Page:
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Nate (profile) says:

Re: Re:

What evidence? They haven’t done anything wrong.

Are we talking about this book, which is freely available from Cornell U.?

What’s the problem with making copies of that book? It’s under a CC license. Where’s the hypocrite in using a book exactly the way the author intended, with his permission?

Anonymous Coward says:

Re: Re: Re: Re:

No, that was just a physical demonstration of the equivalent of a DMCA takedown. No verification if the person making the request was the copyright holder and no consideration for fair use at all. Nope, simply because something is was is under copyright and was copied by someone other than the copyright holder, the copies have to be destroyed quickly before anyone can see them regardless of the circumstances.

Anonymous Coward says:

Re: Re: Re:2 Re:

It’s not really, though. Nobody in that exchange claimed to be the copyright holder, they just asked Mr Rosenthal if he thought it was ironic to have copied a book in a case where Mr Rosenthal is saying it’s illegal to copy a book without a license.

The strange part is why Mr Rosenthal didn’t just say that the copies are licensed because he’s complying with the CC license terms, and move on?

Anonymous Coward says:

Re: Just Computers

They would then just turn it around and exploit it for their own benefit like the government does…

DEA sells you drugs so that they can arrest you for possession of drugs.

FBI creates a terrorist plot for you to be involved in so that they can arrest you for being involved in a terrorist plot.


MPAA would then sue you for infringement on making a copy of a movie by watching the movie you paid to see.

Kenneth Michaels (profile) says:


The defendant’s attorneys made a few mistakes here. First, they should not have objected at all, since allowing the copy in the deposition is consistent with their theory of the case. By raising the issue, they allowed the plaintiff’s attorney to change course and proceed according to the plaintiff’s theory of the case. The defendant’s attorney should have raised this contradiction as persuasive evidence after the deposition.

Second, attorney babble is not evidence. What the witness says is evidence. The witness (Peter Hirtle) didn’t say a thing in this portion of the transcript. Presumably Peter Hirtle would be aware of this contradiction and could mention it during his testimony.

Because the attorney was so happy he caught a contradiction, he opened his mouth to show how smart he is and blew it.

Whatever (profile) says:

There’s something deeper here. People copy stuff all the time, because it’s a natural and normal thing to do. People make copies because it’s convenient and it serves a purpose — and quite often they know that doing so causes no harm in those situations.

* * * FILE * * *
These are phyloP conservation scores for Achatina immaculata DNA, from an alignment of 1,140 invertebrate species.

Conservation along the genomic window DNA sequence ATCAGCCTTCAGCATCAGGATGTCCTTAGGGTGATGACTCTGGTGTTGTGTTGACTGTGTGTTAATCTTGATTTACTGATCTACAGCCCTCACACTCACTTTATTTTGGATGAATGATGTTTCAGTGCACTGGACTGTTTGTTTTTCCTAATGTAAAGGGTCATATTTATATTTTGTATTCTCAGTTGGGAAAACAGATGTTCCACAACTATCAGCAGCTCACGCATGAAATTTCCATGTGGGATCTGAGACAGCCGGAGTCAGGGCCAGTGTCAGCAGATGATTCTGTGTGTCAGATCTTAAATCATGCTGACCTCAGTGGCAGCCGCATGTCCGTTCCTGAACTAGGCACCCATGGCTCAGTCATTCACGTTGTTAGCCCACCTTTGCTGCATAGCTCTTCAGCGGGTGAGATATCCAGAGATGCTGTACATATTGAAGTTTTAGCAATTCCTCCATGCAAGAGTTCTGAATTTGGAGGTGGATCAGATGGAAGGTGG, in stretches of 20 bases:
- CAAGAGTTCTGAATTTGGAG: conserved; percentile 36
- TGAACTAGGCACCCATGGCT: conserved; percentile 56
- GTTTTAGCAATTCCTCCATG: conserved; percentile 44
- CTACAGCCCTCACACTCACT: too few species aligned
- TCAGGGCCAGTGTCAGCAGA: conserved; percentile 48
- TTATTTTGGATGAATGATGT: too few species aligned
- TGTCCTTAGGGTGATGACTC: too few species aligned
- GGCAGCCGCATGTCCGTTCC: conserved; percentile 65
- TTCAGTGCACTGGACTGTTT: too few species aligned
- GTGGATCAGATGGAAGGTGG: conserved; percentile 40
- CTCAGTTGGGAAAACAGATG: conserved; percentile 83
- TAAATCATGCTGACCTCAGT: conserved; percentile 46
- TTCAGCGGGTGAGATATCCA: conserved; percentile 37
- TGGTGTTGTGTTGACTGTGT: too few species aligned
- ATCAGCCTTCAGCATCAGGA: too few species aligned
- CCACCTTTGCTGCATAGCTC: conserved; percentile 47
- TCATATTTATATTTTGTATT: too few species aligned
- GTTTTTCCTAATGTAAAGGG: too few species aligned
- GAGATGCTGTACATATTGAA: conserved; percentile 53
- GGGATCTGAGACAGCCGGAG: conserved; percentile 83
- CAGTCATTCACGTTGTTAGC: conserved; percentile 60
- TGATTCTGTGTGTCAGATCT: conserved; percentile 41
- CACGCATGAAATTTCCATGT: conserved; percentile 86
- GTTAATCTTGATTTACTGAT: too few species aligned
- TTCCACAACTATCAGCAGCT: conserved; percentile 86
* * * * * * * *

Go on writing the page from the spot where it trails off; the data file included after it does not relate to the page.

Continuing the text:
Those people aren’t the issue. The people who are the issue are the ones who, knowing that the work is copyright and that they should purchase a copy, decide instead to just take a copy for their own enjoyment.

Anonymous Coward says:

> People make copies because it’s convenient and it serves a purpose — and quite often they know that doing so causes no harm in those situations.

How do they know they are not causing harm? So, if I don’t know that I’m causing harm, it’s not infringement. That’s an interesting theory.

It’s hard to find the proper middle ground on the topic of copyright, isn’t it?

That One Guy (profile) says:

It only counts when other people do it

Hardly surprising really, it always seems that those that push for increased and harsher copyright laws and punishments have a complete blind-spot when they are the ones infringing, and while they won’t accept ‘It was an accident’ from anyone they accuse, they certainly waste no time employing the excuse themselves when they get caught.

As a classic example, consider the whole French three-strikes debacle and it’s defenders…

One More Copyright Infringement, And HADOPI Must Disconnect Itself From The Net

As Sarkozy Pushes Three Strikes, He Pays Up For His Own Copyright Violations

Nicolas Sarkozy Caught Mass ‘Pirating’ DVDs; Time To Kick Him Off The Internet

Sarkozy’s Party Found Violating Copyright Yet Again With Awful Lipdub

Anonymous Coward says:

This is one I’ve thought of many times. Courts require evidence to sustain trains of verbal thought. No one seems to think anything of just photocopying whatever is needed for that. Seems to me that those who hunt infringement violations never look to court to see exactly where these violations occur, unlike the internet.

Do we have a legal blind spot here? It would appear so.